With the show coming up, I thought I’d set out to answer questions I am most often asked about keeping koi.
How did you build your pond?
When my father Alec died in 1999 at 89, my share of his estate was just $26,000. Instead of just paying a soon-to-be-forgotten tranche off our mortgage, we decided to landscape our garden with a koi pond in his memory. We’d been mesmerized by one in a garden shop in Terry Hills which had been made in a Japanese style, with wooden bridges, large rocks, stone lanterns and a waterfall. It was unforgettably beautiful.
With our kids, we spent a couple of weekends digging out a large hole, and piling the soil at one end against a brick wall to create a mound on which to create a waterfall that would cascade into the pond. After about half a metre we struck our sewage pipes, so that defined the maximum depth of the pond we could build. Most ponds are deeper than ours, with many converting unwanted swimming pools.
There were three choices of pond liner in which the water sits: concrete, moulded fibreglass or a thick rubber sheet liner, cut to size to cover the floor of the pond, its sides and an overlap above the sides that would be anchored with rocks and soil. We went with the easiest option with the rubber and 21 years later it’s never sprung a leak.
A landscaper who’d never built a pond before but who came highly recommended fitted the rubber, landscaped the surrounds and the waterfall and constructed the essential filtration system that, driven by a 400watt 0.5 horsepower pool pump recycles water from the pond through a 250 litre bioball filter and back into the water, oxygenating it via the waterfall and a venturi. You cannot keep koi successfully in water that is not oxygenated nor filtered. Don’t even think about it. And keeping koi in an aquarium tank is both cruel and something that will be short-lived as they rapidly grow too big.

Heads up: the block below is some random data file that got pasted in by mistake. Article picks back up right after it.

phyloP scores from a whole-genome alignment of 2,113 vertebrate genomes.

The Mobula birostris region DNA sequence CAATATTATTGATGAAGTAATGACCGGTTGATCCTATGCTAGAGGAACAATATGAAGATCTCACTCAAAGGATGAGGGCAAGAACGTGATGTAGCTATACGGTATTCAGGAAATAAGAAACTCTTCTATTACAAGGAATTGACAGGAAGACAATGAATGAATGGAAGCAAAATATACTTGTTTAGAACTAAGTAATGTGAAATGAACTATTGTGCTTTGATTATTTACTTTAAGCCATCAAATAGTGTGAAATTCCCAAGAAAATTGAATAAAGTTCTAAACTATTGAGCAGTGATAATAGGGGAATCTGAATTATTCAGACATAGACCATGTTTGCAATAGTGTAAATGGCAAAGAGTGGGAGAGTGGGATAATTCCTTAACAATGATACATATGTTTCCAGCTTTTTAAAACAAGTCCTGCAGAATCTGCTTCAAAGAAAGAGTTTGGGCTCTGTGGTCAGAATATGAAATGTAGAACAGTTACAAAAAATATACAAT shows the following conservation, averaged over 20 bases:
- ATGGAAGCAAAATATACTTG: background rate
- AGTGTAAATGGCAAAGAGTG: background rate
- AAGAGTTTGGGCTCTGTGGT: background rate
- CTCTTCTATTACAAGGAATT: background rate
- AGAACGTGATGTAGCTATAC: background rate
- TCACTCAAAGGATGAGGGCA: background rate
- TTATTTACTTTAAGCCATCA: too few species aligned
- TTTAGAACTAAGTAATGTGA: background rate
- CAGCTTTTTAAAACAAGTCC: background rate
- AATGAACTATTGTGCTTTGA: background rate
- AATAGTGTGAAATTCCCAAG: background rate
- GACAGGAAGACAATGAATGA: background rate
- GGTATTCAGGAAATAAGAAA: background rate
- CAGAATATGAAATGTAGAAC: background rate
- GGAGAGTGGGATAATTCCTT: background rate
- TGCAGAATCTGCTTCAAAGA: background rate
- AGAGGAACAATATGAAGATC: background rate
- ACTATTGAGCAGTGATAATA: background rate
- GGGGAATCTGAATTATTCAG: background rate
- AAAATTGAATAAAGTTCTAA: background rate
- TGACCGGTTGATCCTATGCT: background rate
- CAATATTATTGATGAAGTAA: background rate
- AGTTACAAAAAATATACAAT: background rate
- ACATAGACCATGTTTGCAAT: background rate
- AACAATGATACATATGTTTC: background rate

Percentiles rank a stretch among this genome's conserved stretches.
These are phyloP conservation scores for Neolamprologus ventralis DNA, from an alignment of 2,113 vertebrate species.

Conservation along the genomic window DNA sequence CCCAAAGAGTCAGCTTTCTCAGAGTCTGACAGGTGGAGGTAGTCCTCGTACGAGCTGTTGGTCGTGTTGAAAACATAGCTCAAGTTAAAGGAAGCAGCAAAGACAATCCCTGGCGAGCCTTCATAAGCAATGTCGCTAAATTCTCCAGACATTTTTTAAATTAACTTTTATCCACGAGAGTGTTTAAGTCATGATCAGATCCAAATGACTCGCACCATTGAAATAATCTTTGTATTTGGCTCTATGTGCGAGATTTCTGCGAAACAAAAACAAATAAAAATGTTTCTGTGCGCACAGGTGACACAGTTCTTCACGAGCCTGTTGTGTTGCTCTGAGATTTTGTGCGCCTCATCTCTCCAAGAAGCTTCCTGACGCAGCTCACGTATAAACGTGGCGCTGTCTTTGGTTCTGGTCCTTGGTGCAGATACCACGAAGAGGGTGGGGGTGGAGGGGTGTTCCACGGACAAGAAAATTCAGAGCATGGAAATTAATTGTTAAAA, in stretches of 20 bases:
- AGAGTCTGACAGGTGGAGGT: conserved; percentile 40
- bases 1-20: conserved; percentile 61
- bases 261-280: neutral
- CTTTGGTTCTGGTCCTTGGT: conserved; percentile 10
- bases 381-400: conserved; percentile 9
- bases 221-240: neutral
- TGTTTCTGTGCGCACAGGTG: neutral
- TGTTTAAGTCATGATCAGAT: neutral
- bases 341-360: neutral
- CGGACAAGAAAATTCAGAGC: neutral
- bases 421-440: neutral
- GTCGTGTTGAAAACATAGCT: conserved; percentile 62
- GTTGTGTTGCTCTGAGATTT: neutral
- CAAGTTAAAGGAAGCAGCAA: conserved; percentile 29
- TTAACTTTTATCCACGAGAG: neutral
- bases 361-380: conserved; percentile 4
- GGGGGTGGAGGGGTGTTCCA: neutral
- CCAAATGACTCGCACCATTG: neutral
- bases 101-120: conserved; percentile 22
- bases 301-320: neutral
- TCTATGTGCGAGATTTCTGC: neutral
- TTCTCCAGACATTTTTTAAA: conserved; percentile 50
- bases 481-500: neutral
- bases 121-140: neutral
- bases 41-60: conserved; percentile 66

What did the pond cost to build and run?
Our pond has a very irregular shape, so its precise dimensions are hard to give accurately. My estimate is that it’s about 5000-6000 litres. 21 years ago, the combined cost of the large rubber pond liner, the biofilter, pump, four large fake fibreglass “rocks” on the waterfall that channel four water outlets into the pond, perhaps 2 tonnes of bush rocks, all the filter plumbing and plant landscaping around the pond and the labour was about $24,000. The required childproof fencing in glass was another $4000.
Most koi keepers run their filtration systems 24x7x365, so there is always the electricity cost of that which will depend on the size of your pond and pump. I have a timer on my pump which I set off during the peak electricity period (3pm-9pm) to save cost. During that time a timer turns on an 80w aerator ($100) which sends air bubbles to three points in the pond. We have a 5kw solar rooftop system on the roof which has reduced our total electricity bill, pond included, from about $2400 to $700 per year.